What if you fly your own personal plane to a small private airport in the countryside that has no public transportation? I imagine that most pilots don't have a car parked at each private airport they intend on flying to. That is, of course, unless your car is small enough to fit inside your plane. If you want to go somewhere twenty miles from the airport, for example, do you just call a taxi or ask a friend in that town to pick you up in their car?

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    $\begingroup$ If you want to go twenty miles from the airport in the US, you probably can fly into a closer airport. $\endgroup$ Commented May 18, 2020 at 0:47
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    $\begingroup$ @K Man: Don't know about everyone, but I'm perfectly capable of walking 5 miles, or 20 FTM :-) $\endgroup$
    – jamesqf
    Commented May 19, 2020 at 2:33
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    $\begingroup$ i've watched enough TV shows and movies that... i feel like they always gloss over this part. $\endgroup$
    – Michael
    Commented May 19, 2020 at 17:53
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    $\begingroup$ @MichaelHampton New England isn't the US. $\endgroup$ Commented May 20, 2020 at 0:41
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    $\begingroup$ @MichaelHampton In Texas, much less farther west, many places are more than 20 miles away from an airport. $\endgroup$ Commented May 20, 2020 at 0:54

4 Answers 4


You do whatever you can.

Sometimes you call a taxi/Uber, sometimes you walk, sometimes you pack a small folding bicycle into your plane, and sometimes you borrow the airport car.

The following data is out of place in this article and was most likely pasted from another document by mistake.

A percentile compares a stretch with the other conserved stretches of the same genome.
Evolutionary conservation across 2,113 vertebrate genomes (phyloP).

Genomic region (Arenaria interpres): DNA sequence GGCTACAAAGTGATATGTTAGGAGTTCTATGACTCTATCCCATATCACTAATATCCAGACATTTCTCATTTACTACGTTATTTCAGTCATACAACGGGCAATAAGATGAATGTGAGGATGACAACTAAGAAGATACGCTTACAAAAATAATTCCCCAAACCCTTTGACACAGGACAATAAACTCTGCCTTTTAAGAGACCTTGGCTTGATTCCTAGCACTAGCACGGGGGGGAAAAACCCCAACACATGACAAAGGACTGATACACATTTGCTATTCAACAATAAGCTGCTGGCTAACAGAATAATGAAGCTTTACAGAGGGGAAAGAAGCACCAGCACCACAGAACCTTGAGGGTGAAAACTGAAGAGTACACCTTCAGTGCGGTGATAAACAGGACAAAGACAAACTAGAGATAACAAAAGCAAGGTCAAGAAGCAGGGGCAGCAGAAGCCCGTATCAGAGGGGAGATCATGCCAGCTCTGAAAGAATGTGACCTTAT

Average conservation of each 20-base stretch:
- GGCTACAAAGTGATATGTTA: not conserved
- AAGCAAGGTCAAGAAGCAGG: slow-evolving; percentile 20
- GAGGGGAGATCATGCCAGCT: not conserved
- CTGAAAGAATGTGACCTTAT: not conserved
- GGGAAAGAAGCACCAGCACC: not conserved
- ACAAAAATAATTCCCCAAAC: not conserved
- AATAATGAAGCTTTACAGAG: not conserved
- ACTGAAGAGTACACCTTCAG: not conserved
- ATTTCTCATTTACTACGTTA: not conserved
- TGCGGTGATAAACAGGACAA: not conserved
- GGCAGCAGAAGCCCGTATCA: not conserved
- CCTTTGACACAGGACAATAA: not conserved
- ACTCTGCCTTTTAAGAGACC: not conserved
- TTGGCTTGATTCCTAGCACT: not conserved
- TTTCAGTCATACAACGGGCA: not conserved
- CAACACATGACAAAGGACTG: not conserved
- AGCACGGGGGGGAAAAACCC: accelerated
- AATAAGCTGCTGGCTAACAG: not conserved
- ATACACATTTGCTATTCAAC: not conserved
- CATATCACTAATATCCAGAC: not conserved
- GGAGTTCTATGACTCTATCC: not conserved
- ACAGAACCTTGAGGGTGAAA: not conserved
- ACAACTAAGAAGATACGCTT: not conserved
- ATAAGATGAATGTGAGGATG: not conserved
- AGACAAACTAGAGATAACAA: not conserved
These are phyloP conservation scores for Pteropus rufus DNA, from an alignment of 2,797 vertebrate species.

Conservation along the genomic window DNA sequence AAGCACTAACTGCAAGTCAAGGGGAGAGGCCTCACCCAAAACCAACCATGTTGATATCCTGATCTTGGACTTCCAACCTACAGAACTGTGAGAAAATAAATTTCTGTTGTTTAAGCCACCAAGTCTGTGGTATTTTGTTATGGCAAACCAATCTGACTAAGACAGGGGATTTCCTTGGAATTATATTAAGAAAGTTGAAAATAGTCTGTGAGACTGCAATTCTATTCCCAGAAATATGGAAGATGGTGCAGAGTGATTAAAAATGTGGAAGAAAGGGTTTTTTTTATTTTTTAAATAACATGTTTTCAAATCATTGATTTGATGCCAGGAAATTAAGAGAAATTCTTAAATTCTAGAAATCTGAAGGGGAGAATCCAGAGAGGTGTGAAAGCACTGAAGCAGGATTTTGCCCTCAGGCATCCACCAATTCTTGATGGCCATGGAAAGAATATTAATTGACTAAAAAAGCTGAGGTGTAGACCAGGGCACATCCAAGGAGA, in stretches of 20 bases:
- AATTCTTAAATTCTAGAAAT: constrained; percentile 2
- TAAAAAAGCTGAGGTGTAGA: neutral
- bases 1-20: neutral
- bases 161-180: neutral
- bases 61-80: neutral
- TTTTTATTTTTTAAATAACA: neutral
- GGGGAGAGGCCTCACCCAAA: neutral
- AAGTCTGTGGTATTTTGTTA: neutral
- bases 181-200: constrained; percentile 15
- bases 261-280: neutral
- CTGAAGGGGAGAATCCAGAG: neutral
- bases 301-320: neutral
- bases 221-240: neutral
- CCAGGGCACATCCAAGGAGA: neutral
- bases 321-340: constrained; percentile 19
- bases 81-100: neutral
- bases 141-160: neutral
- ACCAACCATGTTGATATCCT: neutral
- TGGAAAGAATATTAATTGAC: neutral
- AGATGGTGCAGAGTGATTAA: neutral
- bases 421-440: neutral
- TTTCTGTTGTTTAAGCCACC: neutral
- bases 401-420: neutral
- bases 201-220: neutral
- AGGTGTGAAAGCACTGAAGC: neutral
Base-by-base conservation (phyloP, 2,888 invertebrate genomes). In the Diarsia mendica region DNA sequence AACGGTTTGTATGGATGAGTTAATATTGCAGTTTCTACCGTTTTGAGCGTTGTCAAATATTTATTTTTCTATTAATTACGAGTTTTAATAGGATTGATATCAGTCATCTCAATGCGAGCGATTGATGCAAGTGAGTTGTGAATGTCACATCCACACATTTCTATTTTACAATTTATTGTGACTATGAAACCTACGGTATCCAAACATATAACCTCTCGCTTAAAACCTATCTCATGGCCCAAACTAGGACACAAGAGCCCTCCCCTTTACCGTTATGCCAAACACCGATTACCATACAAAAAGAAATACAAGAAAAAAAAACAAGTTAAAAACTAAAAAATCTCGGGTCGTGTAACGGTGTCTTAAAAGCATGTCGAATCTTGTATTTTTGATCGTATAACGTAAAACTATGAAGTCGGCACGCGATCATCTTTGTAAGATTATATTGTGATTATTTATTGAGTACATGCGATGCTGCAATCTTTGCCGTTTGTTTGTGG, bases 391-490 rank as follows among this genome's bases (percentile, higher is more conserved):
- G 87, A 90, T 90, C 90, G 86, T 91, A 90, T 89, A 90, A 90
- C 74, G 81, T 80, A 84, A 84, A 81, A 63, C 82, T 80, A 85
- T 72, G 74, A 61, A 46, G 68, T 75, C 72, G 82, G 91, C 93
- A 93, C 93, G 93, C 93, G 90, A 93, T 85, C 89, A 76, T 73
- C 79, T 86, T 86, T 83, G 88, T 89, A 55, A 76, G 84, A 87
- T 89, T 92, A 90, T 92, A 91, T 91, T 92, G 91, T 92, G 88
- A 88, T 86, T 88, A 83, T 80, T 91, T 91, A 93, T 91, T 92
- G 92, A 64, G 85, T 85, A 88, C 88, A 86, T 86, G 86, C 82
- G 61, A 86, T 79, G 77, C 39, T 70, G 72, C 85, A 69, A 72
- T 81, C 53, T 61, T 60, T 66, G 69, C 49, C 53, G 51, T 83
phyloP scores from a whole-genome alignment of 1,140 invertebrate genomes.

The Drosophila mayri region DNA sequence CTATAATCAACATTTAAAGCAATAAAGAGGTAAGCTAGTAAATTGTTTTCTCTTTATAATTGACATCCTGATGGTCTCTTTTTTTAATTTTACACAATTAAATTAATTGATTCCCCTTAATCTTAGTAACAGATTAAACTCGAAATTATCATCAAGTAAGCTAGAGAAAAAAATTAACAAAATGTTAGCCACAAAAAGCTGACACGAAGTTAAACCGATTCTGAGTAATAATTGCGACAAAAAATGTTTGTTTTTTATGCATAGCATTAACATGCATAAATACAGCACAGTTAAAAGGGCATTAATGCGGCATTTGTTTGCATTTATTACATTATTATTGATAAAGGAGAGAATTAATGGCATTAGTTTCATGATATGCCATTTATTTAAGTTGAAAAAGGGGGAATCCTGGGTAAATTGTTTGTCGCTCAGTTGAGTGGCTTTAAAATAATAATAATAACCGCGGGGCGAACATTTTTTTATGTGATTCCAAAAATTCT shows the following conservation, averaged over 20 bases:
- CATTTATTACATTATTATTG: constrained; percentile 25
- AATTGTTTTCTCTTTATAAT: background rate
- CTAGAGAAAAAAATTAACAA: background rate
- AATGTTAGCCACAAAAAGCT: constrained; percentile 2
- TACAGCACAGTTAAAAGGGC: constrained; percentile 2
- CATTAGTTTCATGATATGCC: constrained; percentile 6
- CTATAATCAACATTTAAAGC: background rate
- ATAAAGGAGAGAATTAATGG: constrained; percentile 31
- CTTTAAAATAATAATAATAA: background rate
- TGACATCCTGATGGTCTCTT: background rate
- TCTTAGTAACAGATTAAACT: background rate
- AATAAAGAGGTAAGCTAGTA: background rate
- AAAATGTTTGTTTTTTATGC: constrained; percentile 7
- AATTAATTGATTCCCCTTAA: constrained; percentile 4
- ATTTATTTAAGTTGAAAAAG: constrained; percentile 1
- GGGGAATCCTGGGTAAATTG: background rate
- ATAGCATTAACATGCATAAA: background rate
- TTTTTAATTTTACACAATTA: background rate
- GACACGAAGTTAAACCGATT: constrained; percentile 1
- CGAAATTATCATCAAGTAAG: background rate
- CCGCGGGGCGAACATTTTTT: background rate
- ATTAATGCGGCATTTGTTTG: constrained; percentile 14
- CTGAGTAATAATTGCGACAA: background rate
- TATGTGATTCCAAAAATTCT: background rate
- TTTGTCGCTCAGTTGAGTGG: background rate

Many small airports in the US have a car (often a retired police car) available for itinerant pilots to borrow. It's usually a scary rusted out pile of junk, but it works. If you borrow it you're expected to return it promptly & with a full tank of gas.

It's wise to make arrangements for ground transportation before you arrive - there's no guarantee that any particular option (except walking) is going to be convenient and available.

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    $\begingroup$ Not even a folding bicycle: I frequently carried a mountain bike in my Cherokee, and sometimes a road bike. (Easier if you take the back seat out.) I'd often fly places just to go biking there. Note that there's a wide range in "small private airports", from ones that see a lot of traffic and may have a loaner car or two, to backcountry strips that might see one or two planes a week, to handy bits of dry lake & such. $\endgroup$
    – jamesqf
    Commented May 17, 2020 at 17:19
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    $\begingroup$ I've seen "shared" bikes around a nearby airport, but suspect they were more for employees to use. $\endgroup$
    – Criggie
    Commented May 18, 2020 at 1:36
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    $\begingroup$ There is no guarantee that walking will be convenient either, just available :-) $\endgroup$
    – CompuChip
    Commented May 19, 2020 at 17:44

In my experience, in the United States, most General Aviation airports, GA sections of the airport, and Fixed Based Operators have one to a fleet of courtesy crew cars. If you are a pilot being serviced by that particular facility, you are given access to a crew car. The length of time you can use the car can be anywhere from one to four hours, depending on the facility. The type of car can greatly vary as well. I have borrowed cars as nice as brand new Infiniti sedans, Chevy Suburbans, Tahoes, Toyota Camrys and Corollas to as crappy as the POS pictured below. Even at unattended airfields, there may be a car pilots can access through the local police department.
Check out the following...

The best GA FBOs have even greater facilities than just a car. Many have crew-rest rooms, small theaters, meeting/briefing rooms, full crew kitchens, airport golf carts, and shower facilities. Some even have arraignments with local restaurants for them to provide transportation to and from the restaurant in nicer cars. Same with local hotels. The Class Bravo, Charlie and busier Class Delta Airports will have rental car agencies located in the FBO for overnight rentals. There are many apps and websites that give details of the amenities available at each participating FBO. ForeFlight is one of them that does an exceptional job.